# Does a spin-2 particle really return to its previous state after 180° rotation?

It is often claimed that spin-2 particles return to their previous state after $\pi$ rotation, just like spin-1/2 particles return after $4\pi$ rotation. But my calculation suggests otherwise.

Let z axis be the axis of rotation. The matrix form of $J_z$ under the basis $\{|2m\rangle\}(m=0,\pm 1,\pm 2)$ is $$J_z= \begin{pmatrix} 2& & & &\\ &1& & &\\ & &0& &\\ & & &-1&\\ & & & &-2 \end{pmatrix}.$$

The rotation operator of 180° rotation around z axis is $$e^{\mathrm{i} \pi J_z}= \begin{pmatrix} 1& & & &\\ &-1& & &\\ & &1& &\\ & & &-1&\\ & & & &1 \end{pmatrix},$$ which is not identity, nor scalar matrix.

So is the claim wrong, or do I make mistakes in my calculation?

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That's only true when all the spin is aligned with the axis of rotation. When you have a state of a massive spin-2 particle at rest with 1 unit of spin in the z direction, a pi rotation around the z axis gives a -1, as you calculated. Your matrix is right--- only the action on the subspace of z-spin 2,0,-2 gives the identity. When there are 2 units or 0 units in the z-direction, it comes back to itself after $\pi$ rotation around the z axis.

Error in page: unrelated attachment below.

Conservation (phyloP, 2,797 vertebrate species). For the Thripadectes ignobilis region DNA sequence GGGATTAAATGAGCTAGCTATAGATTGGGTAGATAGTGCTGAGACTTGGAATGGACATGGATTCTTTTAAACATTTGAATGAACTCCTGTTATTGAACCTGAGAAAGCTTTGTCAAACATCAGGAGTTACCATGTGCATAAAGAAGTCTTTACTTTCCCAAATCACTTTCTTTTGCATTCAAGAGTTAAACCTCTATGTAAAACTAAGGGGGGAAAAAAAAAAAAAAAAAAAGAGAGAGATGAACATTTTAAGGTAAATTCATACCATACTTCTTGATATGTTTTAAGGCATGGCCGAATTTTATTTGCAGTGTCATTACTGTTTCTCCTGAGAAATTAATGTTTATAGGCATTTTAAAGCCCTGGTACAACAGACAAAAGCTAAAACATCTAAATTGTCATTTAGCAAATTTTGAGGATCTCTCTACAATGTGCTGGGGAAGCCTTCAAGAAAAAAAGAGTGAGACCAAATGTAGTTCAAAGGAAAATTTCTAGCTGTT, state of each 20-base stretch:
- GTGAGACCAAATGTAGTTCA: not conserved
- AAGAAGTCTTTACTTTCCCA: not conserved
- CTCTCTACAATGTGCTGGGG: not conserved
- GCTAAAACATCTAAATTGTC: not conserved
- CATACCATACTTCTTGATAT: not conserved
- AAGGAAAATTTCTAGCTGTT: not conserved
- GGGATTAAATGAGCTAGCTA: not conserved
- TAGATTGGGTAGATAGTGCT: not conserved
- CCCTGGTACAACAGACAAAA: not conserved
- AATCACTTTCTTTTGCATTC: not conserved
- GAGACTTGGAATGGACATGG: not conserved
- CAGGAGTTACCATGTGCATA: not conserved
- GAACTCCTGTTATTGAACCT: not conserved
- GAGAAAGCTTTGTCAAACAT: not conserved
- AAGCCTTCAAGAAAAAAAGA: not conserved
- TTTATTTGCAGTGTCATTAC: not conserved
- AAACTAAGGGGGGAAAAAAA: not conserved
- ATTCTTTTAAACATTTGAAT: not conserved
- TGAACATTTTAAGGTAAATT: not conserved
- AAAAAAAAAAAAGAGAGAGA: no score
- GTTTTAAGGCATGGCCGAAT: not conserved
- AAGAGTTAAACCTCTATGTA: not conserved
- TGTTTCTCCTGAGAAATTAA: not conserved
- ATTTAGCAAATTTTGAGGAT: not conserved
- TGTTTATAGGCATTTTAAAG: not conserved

For gravitons, the pi rotation around the direction of motion returns to the same state, because the helicity is always $\pm 2$, but a pi rotation around another axis doesn't produce the same state, simply because the direction of motion is rotated, the graviton is going in a different direction.